Guilt Trip

A ‘guilt trip’ is either a journey you create within yourself or one that another person attempts to arrange for you. The person who expects you to take responsibility for him can lay out the terms of the trip with such phrases as ‘you only think about yourself’; ‘you’re never there when I need you’; ‘everything else comes first before me’ and, even more alarming, ‘I am nothing without you.’ The latter response is particularly worrying as it may be a precursor to a future losing of all sense of one’s value following the break-up of the relationship. This is not uncommon among young men who either threaten to or take their own lives following what they interpret as rejection of them by the young woman who ends the relationship. When a person internalises the dependency verbalisations and helpless body and facial expression of another they will experience guilt. The tendency is to interpret the guilt as about ‘letting the other person down.’ This reaction is quite common between adult children and their parents and is echoed in such statements as ‘I feel so guilty that I haven’t rung my mother’ (or father) or ‘I’m such a bad person for not visiting my parents.’ However, when you interpret guilt as your being responsible for the wellbeing of another, you are cleverly avoiding a deeper issue that requires resolution. I know several adults who religiously ring their parents on a twice daily basis and call ‘home’ two or three times weekly, even though the response they constantly get is critical, cold, heartless and dismissive. Of course, if they dared not ring or turn up, the result would be total silent treatment and a reporting of their ‘heartless’ behaviour to all other members of the family. In the face of such threats – which have persisted since childhood – seeing guilt as letting the other down is a wise and protective strategy. The wisdom is that by projecting the guilt you now make even greater efforts to look after the person who is demanding and controlling of you, all in an attempt to reduce the ever present threat of utter rejection.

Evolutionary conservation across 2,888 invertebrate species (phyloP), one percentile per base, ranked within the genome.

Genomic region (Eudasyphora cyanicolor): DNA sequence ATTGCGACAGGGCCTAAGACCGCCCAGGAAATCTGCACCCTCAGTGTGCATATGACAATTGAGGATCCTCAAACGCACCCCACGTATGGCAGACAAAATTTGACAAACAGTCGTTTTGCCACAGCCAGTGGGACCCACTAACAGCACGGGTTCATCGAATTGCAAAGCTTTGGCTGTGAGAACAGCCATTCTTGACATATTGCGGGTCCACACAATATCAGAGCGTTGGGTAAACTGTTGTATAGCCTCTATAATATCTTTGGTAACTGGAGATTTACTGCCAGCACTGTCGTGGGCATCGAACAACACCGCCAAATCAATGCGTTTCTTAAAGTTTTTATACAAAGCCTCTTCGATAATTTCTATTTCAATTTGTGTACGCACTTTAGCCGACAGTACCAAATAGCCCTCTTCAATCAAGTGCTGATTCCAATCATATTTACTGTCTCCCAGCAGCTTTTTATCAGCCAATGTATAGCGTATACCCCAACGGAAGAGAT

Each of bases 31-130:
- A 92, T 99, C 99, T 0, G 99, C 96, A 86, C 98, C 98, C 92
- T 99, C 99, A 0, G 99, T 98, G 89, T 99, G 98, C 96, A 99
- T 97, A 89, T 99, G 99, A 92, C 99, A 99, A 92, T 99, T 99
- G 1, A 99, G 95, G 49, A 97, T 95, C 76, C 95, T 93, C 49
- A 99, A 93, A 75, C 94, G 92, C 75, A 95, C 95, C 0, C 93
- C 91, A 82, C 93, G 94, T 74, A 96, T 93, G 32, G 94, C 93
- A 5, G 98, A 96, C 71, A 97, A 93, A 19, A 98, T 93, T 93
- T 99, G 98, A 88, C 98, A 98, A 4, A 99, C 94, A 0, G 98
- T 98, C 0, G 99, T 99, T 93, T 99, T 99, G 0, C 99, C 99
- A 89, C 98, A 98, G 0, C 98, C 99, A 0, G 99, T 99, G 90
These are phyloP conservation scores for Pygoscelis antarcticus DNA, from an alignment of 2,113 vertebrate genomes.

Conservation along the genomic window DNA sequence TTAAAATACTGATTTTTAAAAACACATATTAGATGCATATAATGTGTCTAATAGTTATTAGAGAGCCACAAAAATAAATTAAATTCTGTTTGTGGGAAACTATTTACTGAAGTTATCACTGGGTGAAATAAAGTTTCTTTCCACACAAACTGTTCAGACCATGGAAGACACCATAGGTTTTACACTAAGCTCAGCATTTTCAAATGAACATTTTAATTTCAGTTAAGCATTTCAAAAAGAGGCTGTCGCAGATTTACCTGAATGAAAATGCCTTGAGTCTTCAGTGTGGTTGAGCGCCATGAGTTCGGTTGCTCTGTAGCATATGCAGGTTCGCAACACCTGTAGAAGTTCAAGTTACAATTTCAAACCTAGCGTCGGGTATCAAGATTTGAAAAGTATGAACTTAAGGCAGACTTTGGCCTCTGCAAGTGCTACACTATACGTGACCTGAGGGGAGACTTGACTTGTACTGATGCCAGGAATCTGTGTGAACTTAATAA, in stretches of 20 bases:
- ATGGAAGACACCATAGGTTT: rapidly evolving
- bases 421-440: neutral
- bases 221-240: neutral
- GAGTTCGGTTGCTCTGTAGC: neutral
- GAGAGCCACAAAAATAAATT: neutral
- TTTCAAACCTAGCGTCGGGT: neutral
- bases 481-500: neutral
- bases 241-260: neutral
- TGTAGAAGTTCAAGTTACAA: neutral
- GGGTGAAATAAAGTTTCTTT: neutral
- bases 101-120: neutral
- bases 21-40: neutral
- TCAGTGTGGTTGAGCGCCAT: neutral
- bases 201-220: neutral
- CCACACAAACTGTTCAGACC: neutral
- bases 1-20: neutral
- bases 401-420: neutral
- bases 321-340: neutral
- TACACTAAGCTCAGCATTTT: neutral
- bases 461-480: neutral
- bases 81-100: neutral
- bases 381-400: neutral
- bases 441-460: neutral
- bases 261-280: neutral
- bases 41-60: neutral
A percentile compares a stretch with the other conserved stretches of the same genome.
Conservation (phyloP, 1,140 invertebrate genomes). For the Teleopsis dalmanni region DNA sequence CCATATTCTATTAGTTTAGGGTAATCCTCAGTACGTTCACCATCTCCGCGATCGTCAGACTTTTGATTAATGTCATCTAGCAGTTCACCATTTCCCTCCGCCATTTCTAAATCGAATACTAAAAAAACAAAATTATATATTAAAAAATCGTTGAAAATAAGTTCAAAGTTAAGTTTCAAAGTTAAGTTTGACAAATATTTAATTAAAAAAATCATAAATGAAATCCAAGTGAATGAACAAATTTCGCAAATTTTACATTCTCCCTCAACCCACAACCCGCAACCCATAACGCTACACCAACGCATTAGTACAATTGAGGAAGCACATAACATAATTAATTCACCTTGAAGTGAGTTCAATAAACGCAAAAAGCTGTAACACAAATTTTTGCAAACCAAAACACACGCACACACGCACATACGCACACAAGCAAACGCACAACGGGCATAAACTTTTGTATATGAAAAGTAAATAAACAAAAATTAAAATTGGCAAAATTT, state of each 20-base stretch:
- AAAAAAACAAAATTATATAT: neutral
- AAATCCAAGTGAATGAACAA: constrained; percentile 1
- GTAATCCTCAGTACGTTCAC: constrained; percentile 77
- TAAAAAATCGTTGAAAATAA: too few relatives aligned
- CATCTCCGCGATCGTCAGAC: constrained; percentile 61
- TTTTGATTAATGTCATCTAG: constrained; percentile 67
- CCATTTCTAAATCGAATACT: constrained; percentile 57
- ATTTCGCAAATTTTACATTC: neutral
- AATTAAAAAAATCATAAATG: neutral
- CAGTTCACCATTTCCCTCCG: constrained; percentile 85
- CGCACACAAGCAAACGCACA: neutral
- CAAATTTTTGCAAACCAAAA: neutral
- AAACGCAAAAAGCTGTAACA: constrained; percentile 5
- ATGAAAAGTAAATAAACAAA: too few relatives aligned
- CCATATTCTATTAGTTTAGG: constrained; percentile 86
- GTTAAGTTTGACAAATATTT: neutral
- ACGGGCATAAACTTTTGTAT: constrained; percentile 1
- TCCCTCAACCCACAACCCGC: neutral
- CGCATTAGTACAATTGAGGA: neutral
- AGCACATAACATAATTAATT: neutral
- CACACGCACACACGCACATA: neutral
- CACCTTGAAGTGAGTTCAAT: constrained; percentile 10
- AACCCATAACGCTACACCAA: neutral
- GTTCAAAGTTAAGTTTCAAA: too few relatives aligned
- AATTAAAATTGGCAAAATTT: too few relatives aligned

However, as an adult I need to find the help and support to separate out from a parent (or another) who has leaned on me all of these years. The protective response was to conform and thereby create a co-dependency and lean-to-relationship. The mature response is to take responsibility for your own life and return responsibility for his or her own life to the person who depends on you. This separating out, this taking responsibility for self and your own actions, is an act of love and care both for yourself and for the other. As long as we maintain a co-dependence, then the mature progress of both parties to the relationship is seriously blocked. Feelings of guilt over your behaviour towards another arise from fear of rejection; this fear of rejection can only be resolved through an enduring unconditional love and acceptance of yourself. When you reach that place of solid interiority then you are in that separate place to see that the dependency behaviour of another is about their hidden fears and only they can resolve those deep-seated insecurities. Collusion with another’s dependency needs maintains their fears and insecurities.

What is interesting is that when you begin to find space between yourself and the dependent parent or partner or friend, you will then embrace guilt as a messenger of ‘how you let yourself down’ and the need for you to take responsibility for your self, not for another. Only when we are independent are we truly in a place to love and empower another to come home to their own inner stronghold. The hope is that once one party to a lean-to-relationship moves towards independence, the other may take his or her cue from that modelling of maturity and set forth themselves on the road to a recovery of their true self. Whether or not this mature process ensues, there can be no going back for the person who is now travelling the road less travelled – free from guilt and responsible for self.

Dr. Tony Humphreys practices as a clinical psychologist and is author of several books on practical psychology including Whose Life Are You Living?